The struggle for Jewish pluralism is just beginning

To paraphrase Churchill, this is not the beginning of the end but it may be the end of the beginning.

By
February 3, 2016 21:41
4 minute read.
An ultra-orthodox Jew is restrained by a Border Policeman

An ultra-orthodox Hassidic Jew is restrained by a Border Policeman as he screams against a group of Reform and Conservative rabbis holding prayers at the Western Wall. (photo credit: REUTERS)

 
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Without for a moment diminishing the significance of the historic agreement concerning the Kotel reached on Sunday with the government, it is important to point out that there are two dangers inherent in the way in which this agreement may be perceived. The first danger is that it may lead to the belief that the battle for religious freedom and Jewish pluralism in Israel has been won so that now we can relax and claim victory.

The truth is that that struggle has hardly begun.

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To paraphrase Churchill, this is not the beginning of the end but it may be the end of the beginning.

For decades now we have had the right to pray in mixed minyanim at the southern end of the Kotel, even if in a limited way. In a sense this is the third step in a long history of recognition of non-Orthodox groups by the Israeli government. The first such recognition was gained when Prime Minister Benjamin Netanyahu officially appointed representatives of the Masorti and Reform movements in Israel to the Neeman Commission to deal with non-Orthodox conversion in Israel. Unfortunately that commission failed in its task.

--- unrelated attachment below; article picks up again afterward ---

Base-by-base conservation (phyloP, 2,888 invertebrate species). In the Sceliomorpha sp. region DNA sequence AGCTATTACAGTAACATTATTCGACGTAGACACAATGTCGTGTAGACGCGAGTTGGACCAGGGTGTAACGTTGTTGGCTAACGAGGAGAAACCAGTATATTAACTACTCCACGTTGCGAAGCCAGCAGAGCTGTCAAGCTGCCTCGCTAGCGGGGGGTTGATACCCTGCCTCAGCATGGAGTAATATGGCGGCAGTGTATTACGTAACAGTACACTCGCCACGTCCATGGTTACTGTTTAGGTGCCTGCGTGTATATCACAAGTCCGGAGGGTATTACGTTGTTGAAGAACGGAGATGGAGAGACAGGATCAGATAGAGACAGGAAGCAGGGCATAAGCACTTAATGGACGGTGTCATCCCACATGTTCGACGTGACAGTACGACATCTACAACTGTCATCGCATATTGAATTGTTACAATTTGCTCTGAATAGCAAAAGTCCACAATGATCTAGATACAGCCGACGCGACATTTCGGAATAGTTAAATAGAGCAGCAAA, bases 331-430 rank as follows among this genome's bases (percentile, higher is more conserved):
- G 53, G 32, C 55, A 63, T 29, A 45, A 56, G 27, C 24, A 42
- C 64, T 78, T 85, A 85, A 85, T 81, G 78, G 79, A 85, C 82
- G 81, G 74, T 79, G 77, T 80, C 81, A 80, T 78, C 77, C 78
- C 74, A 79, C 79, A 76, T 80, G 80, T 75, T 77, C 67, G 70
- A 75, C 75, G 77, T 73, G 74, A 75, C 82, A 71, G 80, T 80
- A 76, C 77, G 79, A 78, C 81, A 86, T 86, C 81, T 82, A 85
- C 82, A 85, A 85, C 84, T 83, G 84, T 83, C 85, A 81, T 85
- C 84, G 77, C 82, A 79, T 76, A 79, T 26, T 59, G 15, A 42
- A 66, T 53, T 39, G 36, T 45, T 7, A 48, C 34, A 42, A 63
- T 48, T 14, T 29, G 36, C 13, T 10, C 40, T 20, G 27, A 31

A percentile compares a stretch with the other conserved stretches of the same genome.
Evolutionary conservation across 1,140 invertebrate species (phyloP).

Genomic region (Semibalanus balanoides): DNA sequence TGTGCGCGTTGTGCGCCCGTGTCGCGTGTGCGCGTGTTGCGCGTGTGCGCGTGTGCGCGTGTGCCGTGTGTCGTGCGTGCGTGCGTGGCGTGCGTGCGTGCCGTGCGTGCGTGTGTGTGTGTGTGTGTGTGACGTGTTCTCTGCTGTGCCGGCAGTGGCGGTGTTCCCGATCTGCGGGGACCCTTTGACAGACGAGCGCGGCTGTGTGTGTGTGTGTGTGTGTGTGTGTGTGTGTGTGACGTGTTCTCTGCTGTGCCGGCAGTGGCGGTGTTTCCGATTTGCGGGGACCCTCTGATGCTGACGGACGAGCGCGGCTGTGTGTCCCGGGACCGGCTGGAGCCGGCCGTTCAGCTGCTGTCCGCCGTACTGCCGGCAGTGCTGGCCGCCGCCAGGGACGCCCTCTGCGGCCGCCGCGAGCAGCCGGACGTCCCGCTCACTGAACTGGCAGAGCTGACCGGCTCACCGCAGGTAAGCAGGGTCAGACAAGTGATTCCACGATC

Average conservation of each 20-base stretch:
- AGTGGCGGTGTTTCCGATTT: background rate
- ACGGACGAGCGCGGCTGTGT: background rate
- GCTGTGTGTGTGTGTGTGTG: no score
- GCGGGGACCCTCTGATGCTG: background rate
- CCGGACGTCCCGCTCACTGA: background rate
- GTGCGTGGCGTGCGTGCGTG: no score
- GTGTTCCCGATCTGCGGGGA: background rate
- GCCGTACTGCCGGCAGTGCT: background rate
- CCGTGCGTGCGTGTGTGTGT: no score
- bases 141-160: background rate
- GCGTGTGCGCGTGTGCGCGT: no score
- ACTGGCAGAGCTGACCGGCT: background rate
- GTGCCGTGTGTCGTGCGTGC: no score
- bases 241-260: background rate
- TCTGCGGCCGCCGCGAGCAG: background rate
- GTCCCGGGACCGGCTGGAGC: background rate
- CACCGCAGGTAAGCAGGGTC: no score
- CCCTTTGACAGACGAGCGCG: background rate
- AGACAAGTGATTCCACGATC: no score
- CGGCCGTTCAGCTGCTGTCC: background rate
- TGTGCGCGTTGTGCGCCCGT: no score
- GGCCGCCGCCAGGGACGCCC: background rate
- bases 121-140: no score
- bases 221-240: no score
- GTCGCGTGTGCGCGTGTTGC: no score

The second step was when the Israeli government granted the Masorti movement to right to conduct services at the Robinson’s Arch area of the Western Wall, which we have been doing successfully even since. This was done to avoid the near-riots that took place in the plaza when we held mixed services there. Even then the agreement stated that we did not give up our rights to pray at the plaza, even though we would not do so for the sake of peace. The problem with that has always been the limitations that were put on it regarding times and numbers of people allowed without payment. Now this third step goes much further and is therefore to be welcomed since it will place this area on a par with the other part of the Kotel, grant access at all times and support it financially. Incidentally, the great losers in this are the Modern Orthodox rabbis and laypeople who have conceded the Kotel to the power of the haredi (ultra-Orthodox) Chief Rabbinate.

Non-Orthodox prayer at the Kotel is important, but it is certainly not the end of the struggle. The essence of the battle is for the Israeli government to officially recognize Masorti and Reform Judaism in Israel for all religious purposes, to put them on an equal basis legally and fiscally with Orthodox Judaism and to end the monopoly of the Chief Rabbinate over Judaism here. Only then will there be true freedom of and for religion for Jews in Israel.